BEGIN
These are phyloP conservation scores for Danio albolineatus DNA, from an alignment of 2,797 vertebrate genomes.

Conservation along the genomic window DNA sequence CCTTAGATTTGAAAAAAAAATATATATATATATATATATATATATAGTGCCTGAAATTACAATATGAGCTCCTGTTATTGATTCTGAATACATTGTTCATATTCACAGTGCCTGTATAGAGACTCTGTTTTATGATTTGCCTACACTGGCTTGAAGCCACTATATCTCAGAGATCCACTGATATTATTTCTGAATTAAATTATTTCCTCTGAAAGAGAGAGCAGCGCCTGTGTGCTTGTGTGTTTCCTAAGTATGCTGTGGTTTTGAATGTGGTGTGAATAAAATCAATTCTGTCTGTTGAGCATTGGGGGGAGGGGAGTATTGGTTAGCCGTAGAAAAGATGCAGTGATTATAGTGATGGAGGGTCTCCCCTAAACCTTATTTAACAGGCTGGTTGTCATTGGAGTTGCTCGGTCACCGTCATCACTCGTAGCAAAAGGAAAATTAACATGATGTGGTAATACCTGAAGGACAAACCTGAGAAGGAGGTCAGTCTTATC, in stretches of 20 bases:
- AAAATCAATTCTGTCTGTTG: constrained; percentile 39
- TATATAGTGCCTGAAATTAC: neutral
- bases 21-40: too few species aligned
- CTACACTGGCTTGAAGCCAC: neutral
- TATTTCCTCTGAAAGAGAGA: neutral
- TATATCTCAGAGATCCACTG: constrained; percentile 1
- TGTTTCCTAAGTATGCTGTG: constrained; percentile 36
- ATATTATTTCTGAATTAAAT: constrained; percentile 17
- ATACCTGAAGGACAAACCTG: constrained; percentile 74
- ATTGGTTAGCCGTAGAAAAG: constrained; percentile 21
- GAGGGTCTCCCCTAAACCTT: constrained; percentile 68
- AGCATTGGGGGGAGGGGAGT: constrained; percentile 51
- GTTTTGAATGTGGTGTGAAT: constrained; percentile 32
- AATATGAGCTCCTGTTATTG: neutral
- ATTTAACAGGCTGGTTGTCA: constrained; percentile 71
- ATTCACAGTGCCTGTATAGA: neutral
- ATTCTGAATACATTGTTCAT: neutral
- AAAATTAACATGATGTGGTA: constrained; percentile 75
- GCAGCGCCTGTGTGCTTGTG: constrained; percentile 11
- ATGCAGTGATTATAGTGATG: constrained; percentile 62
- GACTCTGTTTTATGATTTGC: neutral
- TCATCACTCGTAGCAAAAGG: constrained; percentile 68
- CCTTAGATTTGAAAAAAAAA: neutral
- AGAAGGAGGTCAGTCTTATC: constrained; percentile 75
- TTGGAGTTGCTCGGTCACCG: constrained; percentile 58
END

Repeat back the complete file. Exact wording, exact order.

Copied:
These are phyloP conservation scores for Danio albolineatus DNA, from an alignment of 2,797 vertebrate genomes.

Conservation along the genomic window DNA sequence CCTTAGATTTGAAAAAAAAATATATATATATATATATATATATATAGTGCCTGAAATTACAATATGAGCTCCTGTTATTGATTCTGAATACATTGTTCATATTCACAGTGCCTGTATAGAGACTCTGTTTTATGATTTGCCTACACTGGCTTGAAGCCACTATATCTCAGAGATCCACTGATATTATTTCTGAATTAAATTATTTCCTCTGAAAGAGAGAGCAGCGCCTGTGTGCTTGTGTGTTTCCTAAGTATGCTGTGGTTTTGAATGTGGTGTGAATAAAATCAATTCTGTCTGTTGAGCATTGGGGGGAGGGGAGTATTGGTTAGCCGTAGAAAAGATGCAGTGATTATAGTGATGGAGGGTCTCCCCTAAACCTTATTTAACAGGCTGGTTGTCATTGGAGTTGCTCGGTCACCGTCATCACTCGTAGCAAAAGGAAAATTAACATGATGTGGTAATACCTGAAGGACAAACCTGAGAAGGAGGTCAGTCTTATC, in stretches of 20 bases:
- AAAATCAATTCTGTCTGTTG: constrained; percentile 39
- TATATAGTGCCTGAAATTAC: neutral
- bases 21-40: too few species aligned
- CTACACTGGCTTGAAGCCAC: neutral
- TATTTCCTCTGAAAGAGAGA: neutral
- TATATCTCAGAGATCCACTG: constrained; percentile 1
- TGTTTCCTAAGTATGCTGTG: constrained; percentile 36
- ATATTATTTCTGAATTAAAT: constrained; percentile 17
- ATACCTGAAGGACAAACCTG: constrained; percentile 74
- ATTGGTTAGCCGTAGAAAAG: constrained; percentile 21
- GAGGGTCTCCCCTAAACCTT: constrained; percentile 68
- AGCATTGGGGGGAGGGGAGT: constrained; percentile 51
- GTTTTGAATGTGGTGTGAAT: constrained; percentile 32
- AATATGAGCTCCTGTTATTG: neutral
- ATTTAACAGGCTGGTTGTCA: constrained; percentile 71
- ATTCACAGTGCCTGTATAGA: neutral
- ATTCTGAATACATTGTTCAT: neutral
- AAAATTAACATGATGTGGTA: constrained; percentile 75
- GCAGCGCCTGTGTGCTTGTG: constrained; percentile 11
- ATGCAGTGATTATAGTGATG: constrained; percentile 62
- GACTCTGTTTTATGATTTGC: neutral
- TCATCACTCGTAGCAAAAGG: constrained; percentile 68
- CCTTAGATTTGAAAAAAAAA: neutral
- AGAAGGAGGTCAGTCTTATC: constrained; percentile 75
- TTGGAGTTGCTCGGTCACCG: constrained; percentile 58